The ILAE included a link on their website whereby PWE and/or their caregivers could fill out a survey (in 11 languages) about the impact of the COVID-19 pandemic, including access to health services and impact on mental health, including the 6-item Kessler Psychological Distress Scale. An anonymous link was also provided whereby health care providers could report cases of new-onset seizures or an exacerbation of seizures in the context of COVID-19. Finally, a separate questionnaire aimed at exploring the utilization of telehealth by health care professionals since the pandemic began was available on the ILAE website and also disseminated to its members.

Seventeen case reports were received; data were limited and therefore no firm conclusions could be drawn. Of 590 respondents to the well-being survey (422 PWE, 166 caregivers), 22.8% PWE and 27.5% caregivers reported an increase in seizure frequency, with difficulty in accessing medication and health care professionals reported as barriers to care. Of all respondents, 57.1% PWE and 21.5% caregivers had severe psychological distress (k score >13), which was significantly higher among PWE than caregivers (p<0.01).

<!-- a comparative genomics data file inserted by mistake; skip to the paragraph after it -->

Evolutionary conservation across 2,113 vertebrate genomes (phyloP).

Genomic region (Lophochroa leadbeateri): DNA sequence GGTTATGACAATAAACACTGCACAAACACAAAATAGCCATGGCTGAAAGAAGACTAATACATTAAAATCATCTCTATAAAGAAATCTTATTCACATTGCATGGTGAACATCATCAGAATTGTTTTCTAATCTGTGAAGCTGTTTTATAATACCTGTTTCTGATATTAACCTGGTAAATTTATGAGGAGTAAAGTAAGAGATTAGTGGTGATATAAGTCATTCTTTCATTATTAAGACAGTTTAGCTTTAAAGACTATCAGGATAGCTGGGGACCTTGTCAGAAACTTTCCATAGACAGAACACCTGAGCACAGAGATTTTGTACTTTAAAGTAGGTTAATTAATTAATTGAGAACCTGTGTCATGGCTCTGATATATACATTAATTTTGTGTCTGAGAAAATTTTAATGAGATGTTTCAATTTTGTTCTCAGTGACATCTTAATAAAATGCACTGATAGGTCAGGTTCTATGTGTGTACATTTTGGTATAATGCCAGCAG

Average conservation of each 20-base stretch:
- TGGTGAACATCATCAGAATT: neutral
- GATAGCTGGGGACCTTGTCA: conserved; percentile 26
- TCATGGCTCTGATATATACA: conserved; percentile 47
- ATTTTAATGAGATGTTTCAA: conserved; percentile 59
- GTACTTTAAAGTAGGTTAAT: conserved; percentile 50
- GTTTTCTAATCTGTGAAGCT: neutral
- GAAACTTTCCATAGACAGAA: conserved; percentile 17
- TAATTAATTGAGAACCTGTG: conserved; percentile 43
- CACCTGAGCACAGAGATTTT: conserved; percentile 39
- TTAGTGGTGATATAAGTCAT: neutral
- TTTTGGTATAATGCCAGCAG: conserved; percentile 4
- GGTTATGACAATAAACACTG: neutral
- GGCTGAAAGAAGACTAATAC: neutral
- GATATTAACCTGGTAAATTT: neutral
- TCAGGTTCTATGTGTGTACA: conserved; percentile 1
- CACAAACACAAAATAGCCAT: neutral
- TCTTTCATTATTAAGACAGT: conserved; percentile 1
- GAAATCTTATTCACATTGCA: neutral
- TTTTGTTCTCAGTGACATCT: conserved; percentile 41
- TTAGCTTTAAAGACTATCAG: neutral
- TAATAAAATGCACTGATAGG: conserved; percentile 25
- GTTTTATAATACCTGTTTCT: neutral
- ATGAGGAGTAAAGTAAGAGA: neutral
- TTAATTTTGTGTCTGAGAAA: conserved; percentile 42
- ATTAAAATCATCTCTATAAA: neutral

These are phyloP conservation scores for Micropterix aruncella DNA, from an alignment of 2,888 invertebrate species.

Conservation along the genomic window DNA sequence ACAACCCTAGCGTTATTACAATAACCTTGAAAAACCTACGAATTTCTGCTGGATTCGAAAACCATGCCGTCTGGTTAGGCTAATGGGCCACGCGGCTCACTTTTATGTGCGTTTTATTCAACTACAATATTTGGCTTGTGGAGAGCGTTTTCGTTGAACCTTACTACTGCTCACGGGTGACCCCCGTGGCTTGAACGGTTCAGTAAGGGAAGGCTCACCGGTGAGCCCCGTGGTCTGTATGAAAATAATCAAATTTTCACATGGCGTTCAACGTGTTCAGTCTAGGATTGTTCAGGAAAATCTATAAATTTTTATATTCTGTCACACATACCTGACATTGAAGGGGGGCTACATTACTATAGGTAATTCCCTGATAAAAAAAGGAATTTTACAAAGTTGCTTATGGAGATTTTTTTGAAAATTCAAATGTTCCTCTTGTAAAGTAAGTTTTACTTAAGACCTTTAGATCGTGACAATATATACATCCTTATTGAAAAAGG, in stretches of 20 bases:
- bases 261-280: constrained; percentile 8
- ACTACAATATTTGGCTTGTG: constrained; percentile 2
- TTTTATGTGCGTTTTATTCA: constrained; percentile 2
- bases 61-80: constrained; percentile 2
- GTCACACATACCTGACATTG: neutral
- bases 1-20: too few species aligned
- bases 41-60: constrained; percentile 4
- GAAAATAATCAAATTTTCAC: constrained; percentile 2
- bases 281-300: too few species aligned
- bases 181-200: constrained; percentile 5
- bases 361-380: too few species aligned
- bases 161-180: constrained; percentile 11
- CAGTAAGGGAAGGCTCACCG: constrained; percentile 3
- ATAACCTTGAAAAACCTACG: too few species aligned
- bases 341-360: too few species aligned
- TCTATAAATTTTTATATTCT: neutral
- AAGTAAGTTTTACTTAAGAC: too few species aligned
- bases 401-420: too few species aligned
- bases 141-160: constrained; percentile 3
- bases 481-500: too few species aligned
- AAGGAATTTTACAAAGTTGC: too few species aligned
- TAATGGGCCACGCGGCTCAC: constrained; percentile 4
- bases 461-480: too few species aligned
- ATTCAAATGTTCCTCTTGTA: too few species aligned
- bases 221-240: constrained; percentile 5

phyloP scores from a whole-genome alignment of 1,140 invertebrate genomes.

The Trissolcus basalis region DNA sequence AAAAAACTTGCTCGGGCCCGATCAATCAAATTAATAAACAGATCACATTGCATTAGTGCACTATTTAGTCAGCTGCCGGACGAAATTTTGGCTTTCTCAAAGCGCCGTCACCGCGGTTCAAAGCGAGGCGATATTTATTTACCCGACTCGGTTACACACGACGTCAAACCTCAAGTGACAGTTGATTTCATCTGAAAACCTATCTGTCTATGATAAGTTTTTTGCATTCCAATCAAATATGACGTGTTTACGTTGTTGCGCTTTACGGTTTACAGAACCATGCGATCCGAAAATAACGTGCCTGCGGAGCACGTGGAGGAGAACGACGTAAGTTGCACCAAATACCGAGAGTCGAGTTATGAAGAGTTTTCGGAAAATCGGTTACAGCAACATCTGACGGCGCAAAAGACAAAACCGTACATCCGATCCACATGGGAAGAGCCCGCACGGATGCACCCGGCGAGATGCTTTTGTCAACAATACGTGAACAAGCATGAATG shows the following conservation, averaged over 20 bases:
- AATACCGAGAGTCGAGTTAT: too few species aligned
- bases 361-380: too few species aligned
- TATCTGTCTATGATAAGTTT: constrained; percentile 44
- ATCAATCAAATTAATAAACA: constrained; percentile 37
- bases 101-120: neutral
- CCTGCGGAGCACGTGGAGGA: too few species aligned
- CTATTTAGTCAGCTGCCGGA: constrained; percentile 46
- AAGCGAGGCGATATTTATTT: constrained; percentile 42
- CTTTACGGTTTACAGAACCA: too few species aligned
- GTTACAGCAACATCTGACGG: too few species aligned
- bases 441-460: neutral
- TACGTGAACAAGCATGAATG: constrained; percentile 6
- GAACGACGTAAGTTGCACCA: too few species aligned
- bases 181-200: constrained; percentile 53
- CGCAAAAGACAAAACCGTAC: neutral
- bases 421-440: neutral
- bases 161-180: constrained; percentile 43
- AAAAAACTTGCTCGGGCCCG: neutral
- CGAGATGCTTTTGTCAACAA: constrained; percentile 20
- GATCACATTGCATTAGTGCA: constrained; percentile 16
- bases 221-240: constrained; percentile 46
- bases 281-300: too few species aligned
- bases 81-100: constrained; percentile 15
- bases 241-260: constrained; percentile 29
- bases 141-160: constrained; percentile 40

An increase in telemedicine use during the COVID-19 pandemic was reported by health care professionals, with 40% of consultations conducted by this method. Although 74.9% of health care providers thought that this impacted positively, barriers to care were also identified. As we move forward, there is a need to ensure ongoing support and care for PWE to prevent a parallel pandemic of unmet health care needs.